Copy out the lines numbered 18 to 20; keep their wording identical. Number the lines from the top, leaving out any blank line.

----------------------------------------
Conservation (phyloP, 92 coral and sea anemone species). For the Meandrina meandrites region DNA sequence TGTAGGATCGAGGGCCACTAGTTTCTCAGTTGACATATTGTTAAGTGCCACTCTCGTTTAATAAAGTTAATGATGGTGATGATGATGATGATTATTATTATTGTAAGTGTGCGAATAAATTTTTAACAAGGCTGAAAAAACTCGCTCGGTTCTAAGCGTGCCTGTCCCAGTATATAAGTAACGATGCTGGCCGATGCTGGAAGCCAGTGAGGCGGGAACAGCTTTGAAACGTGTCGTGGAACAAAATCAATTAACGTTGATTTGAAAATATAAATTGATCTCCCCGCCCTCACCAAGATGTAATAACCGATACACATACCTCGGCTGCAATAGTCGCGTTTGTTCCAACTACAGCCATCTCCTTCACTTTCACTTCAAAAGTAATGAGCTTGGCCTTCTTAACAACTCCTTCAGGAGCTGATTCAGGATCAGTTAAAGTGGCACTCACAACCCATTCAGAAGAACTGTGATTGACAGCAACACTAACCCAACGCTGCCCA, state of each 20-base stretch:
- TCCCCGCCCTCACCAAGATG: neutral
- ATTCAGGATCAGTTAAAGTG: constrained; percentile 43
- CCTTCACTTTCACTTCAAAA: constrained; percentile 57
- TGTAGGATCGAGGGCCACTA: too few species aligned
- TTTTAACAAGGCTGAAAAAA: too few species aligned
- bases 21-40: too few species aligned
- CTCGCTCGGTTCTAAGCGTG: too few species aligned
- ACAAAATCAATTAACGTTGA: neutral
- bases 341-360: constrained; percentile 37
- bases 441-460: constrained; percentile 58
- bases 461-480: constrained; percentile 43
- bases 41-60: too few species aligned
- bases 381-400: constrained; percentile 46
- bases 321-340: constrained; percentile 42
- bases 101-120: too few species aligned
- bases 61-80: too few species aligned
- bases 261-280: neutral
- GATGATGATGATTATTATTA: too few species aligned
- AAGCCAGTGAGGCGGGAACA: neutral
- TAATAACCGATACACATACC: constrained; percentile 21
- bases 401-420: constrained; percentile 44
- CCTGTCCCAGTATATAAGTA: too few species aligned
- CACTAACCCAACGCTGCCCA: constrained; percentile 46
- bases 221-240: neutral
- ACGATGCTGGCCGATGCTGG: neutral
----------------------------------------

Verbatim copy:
- bases 261-280: neutral
- GATGATGATGATTATTATTA: too few species aligned
- AAGCCAGTGAGGCGGGAACA: neutral